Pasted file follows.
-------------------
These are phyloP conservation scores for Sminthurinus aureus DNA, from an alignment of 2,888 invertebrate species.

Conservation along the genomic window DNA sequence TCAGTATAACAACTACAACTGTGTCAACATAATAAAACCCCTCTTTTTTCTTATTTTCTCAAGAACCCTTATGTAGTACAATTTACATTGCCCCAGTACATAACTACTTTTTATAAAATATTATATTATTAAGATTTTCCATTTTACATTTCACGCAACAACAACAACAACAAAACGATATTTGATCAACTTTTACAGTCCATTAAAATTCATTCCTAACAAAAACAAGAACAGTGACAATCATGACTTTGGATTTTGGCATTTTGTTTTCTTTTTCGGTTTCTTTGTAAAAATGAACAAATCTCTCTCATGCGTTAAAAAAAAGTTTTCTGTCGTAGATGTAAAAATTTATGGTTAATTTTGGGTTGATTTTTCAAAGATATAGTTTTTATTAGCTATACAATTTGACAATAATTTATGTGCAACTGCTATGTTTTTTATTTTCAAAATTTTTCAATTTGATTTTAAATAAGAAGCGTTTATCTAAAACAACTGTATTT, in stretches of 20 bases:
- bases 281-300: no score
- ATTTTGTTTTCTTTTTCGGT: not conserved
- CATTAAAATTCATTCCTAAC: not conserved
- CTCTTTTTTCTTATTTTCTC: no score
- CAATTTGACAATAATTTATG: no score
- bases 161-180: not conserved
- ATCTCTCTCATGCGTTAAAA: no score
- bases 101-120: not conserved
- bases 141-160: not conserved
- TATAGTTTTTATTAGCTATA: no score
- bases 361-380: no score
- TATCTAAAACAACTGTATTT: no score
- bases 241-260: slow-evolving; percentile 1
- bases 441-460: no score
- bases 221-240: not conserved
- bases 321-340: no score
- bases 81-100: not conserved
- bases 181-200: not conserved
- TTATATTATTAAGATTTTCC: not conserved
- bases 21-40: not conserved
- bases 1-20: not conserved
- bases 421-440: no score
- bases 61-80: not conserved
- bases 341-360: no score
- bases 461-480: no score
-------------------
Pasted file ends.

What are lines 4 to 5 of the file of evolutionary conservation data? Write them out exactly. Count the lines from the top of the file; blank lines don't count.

- ATTTTGTTTTCTTTTTCGGT: not conserved
- CATTAAAATTCATTCCTAAC: not conserved